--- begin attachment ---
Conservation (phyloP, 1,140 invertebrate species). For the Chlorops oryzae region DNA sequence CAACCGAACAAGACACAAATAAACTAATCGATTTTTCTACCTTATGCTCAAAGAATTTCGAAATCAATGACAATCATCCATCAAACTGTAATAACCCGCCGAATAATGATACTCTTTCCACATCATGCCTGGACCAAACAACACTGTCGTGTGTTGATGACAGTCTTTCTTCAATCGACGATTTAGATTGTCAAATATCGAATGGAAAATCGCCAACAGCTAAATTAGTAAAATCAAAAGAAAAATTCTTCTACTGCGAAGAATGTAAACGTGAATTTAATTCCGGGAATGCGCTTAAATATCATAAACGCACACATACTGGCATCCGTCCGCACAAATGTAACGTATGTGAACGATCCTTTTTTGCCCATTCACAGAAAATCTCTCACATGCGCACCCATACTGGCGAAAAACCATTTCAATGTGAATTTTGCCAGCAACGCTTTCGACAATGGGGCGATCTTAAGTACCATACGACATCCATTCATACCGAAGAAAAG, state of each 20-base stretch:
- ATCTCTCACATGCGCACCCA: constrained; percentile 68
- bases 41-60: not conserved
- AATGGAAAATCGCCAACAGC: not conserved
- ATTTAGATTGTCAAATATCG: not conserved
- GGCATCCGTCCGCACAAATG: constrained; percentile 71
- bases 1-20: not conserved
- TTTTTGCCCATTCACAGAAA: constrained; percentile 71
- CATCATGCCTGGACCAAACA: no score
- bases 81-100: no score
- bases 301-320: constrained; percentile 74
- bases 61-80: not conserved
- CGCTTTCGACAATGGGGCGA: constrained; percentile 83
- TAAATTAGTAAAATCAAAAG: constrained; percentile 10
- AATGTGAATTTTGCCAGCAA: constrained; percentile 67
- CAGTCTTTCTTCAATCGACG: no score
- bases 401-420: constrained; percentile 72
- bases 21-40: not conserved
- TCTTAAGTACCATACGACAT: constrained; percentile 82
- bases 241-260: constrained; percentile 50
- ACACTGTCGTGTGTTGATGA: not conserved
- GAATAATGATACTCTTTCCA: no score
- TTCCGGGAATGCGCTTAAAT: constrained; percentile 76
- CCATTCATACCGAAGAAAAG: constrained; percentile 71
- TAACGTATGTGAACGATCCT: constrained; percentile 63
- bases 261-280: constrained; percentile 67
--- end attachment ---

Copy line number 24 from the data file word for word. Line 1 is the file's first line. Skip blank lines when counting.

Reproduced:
- CCATTCATACCGAAGAAAAG: constrained; percentile 71